Wind farm liens evidence of serious liability for property owners
A story out of Illinois recently revealed that when furniture giant IKEA (which is engaged in a PR campaign to offset its “carbon footprint” by investing in wind power) and an associated wind power developer failed to pay one of their suppliers, liens were placed on title of the land owned by the farm owners/property owners who had leased their land for the wind power project.
When Wind Concerns Ontario published this story, we received news that this is happening in Ontario, too. In fact, documents were filed in court last year to place liens on property owned by 24 people on Manitoulin Island; the property owners had leased land or received payments for transmission lines on their properties. The sub-contractor, R.M. Belanger, had not been paid $2.03 million owing to the company by another sub-contractor, which was hired by the wind developer for the McLean’s Mountain project, Northland Power.
Northland Power has been approved by the Independent Electricity Systems Operator/IESO as a Qualified Applicant for new renewable power contracts to be let during 2015.
The liability for the $2+ million debt for the Manitoulin Island project is now shared by the 24 property owners, which works out to more than $83,000 liability per owner.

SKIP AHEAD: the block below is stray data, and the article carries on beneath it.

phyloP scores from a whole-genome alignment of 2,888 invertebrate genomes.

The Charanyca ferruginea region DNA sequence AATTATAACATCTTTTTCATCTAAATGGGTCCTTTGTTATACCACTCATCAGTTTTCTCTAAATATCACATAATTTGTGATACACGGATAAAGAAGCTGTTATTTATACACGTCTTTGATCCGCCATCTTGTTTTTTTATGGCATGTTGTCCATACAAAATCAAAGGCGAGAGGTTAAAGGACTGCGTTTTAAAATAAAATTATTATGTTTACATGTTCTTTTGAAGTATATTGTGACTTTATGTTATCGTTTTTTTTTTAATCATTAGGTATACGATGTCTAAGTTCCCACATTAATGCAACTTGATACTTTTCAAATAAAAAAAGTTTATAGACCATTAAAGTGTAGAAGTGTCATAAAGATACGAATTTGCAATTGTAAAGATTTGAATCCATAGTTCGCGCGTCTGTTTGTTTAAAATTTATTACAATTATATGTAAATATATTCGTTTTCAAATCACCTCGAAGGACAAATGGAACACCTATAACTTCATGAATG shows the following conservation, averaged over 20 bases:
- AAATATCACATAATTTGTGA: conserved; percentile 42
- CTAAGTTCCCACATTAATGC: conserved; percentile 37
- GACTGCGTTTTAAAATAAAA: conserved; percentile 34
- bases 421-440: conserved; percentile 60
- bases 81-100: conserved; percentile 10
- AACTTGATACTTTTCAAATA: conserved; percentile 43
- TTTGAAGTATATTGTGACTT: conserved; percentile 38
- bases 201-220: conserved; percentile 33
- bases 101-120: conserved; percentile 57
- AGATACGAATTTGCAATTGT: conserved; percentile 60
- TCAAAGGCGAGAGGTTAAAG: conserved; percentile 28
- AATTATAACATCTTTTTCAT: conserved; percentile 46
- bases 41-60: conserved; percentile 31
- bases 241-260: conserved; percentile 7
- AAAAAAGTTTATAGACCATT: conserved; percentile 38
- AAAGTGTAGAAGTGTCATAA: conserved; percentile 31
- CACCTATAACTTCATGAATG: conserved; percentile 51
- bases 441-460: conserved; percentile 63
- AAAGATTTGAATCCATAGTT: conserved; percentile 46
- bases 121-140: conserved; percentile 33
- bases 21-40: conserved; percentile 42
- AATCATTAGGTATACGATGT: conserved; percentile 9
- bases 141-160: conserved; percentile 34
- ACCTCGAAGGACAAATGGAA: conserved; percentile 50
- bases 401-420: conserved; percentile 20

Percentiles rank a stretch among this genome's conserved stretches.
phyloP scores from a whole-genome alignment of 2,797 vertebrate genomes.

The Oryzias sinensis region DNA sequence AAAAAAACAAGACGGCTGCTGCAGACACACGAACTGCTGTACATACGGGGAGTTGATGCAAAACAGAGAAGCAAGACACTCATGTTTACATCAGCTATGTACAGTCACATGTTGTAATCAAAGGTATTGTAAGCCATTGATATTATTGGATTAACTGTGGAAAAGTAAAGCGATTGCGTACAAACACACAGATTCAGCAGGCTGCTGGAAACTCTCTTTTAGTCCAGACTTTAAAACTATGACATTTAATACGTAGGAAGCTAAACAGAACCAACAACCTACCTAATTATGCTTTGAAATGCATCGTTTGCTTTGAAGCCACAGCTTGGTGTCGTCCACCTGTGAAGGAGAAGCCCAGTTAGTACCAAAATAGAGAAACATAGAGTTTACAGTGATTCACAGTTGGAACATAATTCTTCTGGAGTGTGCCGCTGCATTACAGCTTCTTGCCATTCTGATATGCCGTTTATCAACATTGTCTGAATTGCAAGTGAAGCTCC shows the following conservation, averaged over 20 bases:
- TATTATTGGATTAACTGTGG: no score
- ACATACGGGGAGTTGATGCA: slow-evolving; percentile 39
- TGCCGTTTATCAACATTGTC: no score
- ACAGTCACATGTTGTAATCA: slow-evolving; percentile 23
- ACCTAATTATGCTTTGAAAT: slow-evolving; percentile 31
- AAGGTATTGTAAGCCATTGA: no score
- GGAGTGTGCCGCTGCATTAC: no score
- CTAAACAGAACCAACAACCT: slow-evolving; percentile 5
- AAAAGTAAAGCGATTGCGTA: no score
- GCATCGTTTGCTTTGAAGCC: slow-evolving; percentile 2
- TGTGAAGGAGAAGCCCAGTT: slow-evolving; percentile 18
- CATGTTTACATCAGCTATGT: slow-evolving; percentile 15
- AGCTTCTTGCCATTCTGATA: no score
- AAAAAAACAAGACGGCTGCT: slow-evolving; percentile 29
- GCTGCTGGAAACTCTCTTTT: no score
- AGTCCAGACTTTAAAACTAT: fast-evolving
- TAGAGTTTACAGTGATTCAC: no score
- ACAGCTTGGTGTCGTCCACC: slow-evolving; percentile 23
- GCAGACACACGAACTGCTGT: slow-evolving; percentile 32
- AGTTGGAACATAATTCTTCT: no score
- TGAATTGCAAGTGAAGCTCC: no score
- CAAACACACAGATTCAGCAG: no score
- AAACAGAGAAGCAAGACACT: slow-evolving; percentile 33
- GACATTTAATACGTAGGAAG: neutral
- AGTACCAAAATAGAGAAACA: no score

Toronto-based environmental lawyer Eric Gillespie, who has represented community groups fighting wind power projects and private land owners seeking to get out of wind power options and contracts, commented to WCO on the Manitoulin Island situation: “One of the major problems for landowners is the detail and complexity of agreements. Often, people don’t know what they are really getting into. What seems to be happening in Manitoulin right now highlights the fact that what seemed like a ‘good deal’ at the time, can potentially end up being a very bad deal.”
“This is yet another example of how wind power as it is being implemented in Ontario is having a negative impact on farming communities,” said Jane Wilson, president, Wind Concerns Ontario. “All the benefits go to a few corporate wind developers, while the property owners, their neighbours, and Ontario’s rural and small-town communities have to live with side effects.”
Ontario is launching a new Request for Proposal process for renewable power projects on March 2. Emphasis will be on new development in Eastern and Northern Ontario.
“We hope that property owners make sure they know the full range of potential results from signing any type of agreement, including liability for legal actions from developer sub-contractors, and for property value loss and health problems experienced by others in their communities,” Wilson said.
Thanks to Wind Concerns Ontario community group member Manitoulin Coalition for Safe Energy Alternatives (MCSEA) for linking us to the court documents, which may be found here: ManitoulinLienCourtDocs